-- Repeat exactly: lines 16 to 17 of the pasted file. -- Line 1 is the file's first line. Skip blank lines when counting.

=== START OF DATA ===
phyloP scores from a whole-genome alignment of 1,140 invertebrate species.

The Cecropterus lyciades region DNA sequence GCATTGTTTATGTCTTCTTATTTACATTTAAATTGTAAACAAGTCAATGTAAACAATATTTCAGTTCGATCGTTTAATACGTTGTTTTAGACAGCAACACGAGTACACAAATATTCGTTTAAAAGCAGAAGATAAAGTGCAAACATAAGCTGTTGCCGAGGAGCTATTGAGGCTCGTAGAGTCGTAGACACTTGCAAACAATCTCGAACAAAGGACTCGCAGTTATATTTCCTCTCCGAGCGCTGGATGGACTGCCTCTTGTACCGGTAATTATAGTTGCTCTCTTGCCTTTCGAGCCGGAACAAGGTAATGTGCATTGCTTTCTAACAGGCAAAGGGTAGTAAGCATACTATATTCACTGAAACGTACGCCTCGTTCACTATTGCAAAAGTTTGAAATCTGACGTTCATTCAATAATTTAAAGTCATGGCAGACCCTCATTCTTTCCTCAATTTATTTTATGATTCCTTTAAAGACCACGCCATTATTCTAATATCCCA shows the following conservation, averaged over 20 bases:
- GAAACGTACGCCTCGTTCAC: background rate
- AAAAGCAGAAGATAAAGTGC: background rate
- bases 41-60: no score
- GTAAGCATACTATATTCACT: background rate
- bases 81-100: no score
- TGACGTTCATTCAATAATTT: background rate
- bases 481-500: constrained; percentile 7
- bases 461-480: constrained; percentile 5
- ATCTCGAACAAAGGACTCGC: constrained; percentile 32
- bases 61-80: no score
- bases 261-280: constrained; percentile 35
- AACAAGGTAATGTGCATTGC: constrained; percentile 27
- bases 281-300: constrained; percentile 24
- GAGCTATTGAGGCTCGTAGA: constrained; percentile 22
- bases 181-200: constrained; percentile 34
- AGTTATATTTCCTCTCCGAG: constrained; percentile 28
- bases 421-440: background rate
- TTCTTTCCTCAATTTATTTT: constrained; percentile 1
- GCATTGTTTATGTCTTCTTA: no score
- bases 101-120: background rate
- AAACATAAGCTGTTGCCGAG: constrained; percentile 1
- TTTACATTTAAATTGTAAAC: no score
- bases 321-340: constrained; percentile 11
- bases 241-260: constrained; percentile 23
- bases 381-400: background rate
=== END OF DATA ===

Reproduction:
- GAGCTATTGAGGCTCGTAGA: constrained; percentile 22
- bases 181-200: constrained; percentile 34